Hughes’ mini-masterclass drives Sixers home

Sydney Sixers 7 for 191 (Hughes 85) beat Brisbane Heat 6 for 186 (Burns 51*, Peirson 44, Abbott 3-38) by three wickets

With just two balls to spare, a top-edged six over the wicketkeeper’s head by Sean Abbott off Ben Cutting saw Sydney Sixers home by three wickets over Brisbane Heat at the Gabba.

It did not seem that it would be so close. Sixers needed three from the final over, but Daniel Hughes, who had batted beautifully, was bowled for 85 by its first ball. A scrambled bye was followed by Abbott’s big swing – by hook or by crook they had made it.

The Heat always seemed a touch under par, with Brendon McCullum and Chris Lynn – who left their fielding effort with a shoulder injury, but will most likely fly to Perth as scheduled for his team’s next game – failing to kick on. After a fast start, Sixers, led by Abbott – who now has 12 wickets, twice as many as any other bowler in the BBL – pulled it back to limit Heat to 6 for 186.

The three stages of Brisbane Heat’s innings

Having been put in (only twice have captains opted to bat first this BBL), the Heat’s innings fell into three distinct sections. They flew out of the blocks, taking 70 for 0 from the Powerplay, with the least-heralded of their powerful top three, Jimmy Peirson, outstripping McCullum with a series of mighty swipes to leg and down the ground.

The next six overs were trickier; Abbott’s introduction did for McCullum and Lynn, while Peirson and Alex Ross fell in consecutive overs. As the ball began to hold up and Abbott and co varied their pace, overs seven to 12 read 30 for 4, with four of those overs bringing just three runs each.

Fortunately for Heat, Joe Burns anchored the remaining eight overs, reaching a fine half-century in the last over of the innings. In the company of Cutting, who drove lustily and even reverse-swept, Burns struggled, but when Cutting and Jack Wildermuth fell quickly, he opened his shoulders. The last eight overs brought 86 for 2.

The comeback kid

Nick Buchanan is just 25 but his is an amazing story. This was the ponytailed paceman’s first Big Bash game since December 20, 2011. That’s 1,841 days. Or four Australian Prime Ministers. In October that year, Matthew Hayden had predicted the Queenslander, son of former national coach John, could become “an Australian Andrew Flintoff”.

But since then, he has had an operation on just about every vital joint – hip, groin, ankle – as well as stress fractures in the back and shoulder problems, too. He sought solace in alcohol, then got clean, but with the injuries lingering, he lost his Queensland contract.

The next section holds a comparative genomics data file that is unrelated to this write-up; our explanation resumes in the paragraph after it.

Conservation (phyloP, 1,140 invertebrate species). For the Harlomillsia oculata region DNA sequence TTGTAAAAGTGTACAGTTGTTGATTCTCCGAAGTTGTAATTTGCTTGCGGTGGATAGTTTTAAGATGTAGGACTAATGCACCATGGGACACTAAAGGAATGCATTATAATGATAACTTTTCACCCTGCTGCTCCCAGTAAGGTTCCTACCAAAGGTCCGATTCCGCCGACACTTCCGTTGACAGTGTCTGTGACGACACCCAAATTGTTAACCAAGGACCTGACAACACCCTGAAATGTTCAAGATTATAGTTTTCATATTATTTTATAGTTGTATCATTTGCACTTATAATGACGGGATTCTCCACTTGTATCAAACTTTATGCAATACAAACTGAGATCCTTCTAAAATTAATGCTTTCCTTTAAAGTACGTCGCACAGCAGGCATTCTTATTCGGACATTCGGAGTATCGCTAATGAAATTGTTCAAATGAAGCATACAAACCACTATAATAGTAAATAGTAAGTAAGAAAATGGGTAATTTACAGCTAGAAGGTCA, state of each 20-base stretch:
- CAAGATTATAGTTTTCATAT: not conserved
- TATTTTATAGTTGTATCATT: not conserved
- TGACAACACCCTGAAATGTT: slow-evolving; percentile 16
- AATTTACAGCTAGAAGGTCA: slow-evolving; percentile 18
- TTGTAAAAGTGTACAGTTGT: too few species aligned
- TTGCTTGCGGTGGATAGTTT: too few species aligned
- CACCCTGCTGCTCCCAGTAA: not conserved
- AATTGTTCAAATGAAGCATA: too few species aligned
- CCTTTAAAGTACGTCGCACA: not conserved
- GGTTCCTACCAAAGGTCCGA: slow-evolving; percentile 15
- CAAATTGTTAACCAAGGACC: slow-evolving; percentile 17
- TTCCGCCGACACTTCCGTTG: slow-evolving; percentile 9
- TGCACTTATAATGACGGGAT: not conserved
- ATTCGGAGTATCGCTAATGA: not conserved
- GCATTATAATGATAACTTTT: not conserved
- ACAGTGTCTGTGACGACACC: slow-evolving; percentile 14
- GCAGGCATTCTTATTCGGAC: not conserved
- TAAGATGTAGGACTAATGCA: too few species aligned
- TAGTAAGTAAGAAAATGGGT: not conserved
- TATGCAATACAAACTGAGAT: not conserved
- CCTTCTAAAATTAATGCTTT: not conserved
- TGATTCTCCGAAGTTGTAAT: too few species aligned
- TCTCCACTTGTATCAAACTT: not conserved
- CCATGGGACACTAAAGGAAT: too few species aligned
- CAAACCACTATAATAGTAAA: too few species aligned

Here he returned to top-level cricket. He smote the final ball of the innings for a huge six, and bowled well too, with six runs coming from each of his first two overs, the second of which also brought the vital wicket of Moises Henriques. Welcome back, sir!

Hughes carries Sixers home – almost

Hughes started the Sixers’ chase by patting back five dot balls off Samuel Badree. He ended that over by driving beautifully through the covers, the first scoring shot of a mini-masterpiece. He milked Badree, the big threat, for 21 off 14 balls, as the West Indian conceded his worst figures of the season (1 for 30) – he also seemed to be afflicted by hamstring issues in his final over – and got after the seamers as his more esteemed colleagues flattered to deceive.

Jason Roy was pinned in front, Nic Maddinson was done by a slower ball, Moises Henriques skied slogging and Sam Billings – who, like Roy, was playing his last game for the Sixers – was deceived by Mitchell Swepson’s wrong’un. Brad Haddin was in fine form as he shared 59 with Hughes, which all but sealed the win. After the wickets of Haddin and Johan Botha, Hughes fell to the first ball of the final over, playing on to Cutting, but, with Heat now believing they could pull off an outrageous win, Abbott swung hard to ensure his efforts did not go to waste.

The end is nigh

The Sixers recognised that when the bowler was coming from the Vulture Street End, the straight boundary was much shorter than from the Stanley Street End. So they cashed in on those 10 overs, hitting towards the short fence. They took 120 when the bowler was running in from the VSE, and just 71 from the SSE. The last over was bowled from the VSE – meaning Abbott’s six, over the keeper’s head, flew to the long boundary.

Will Macpherson writes on cricket for the Guardian, ESPNcricinfo and All Out Cricket. @willis_macp

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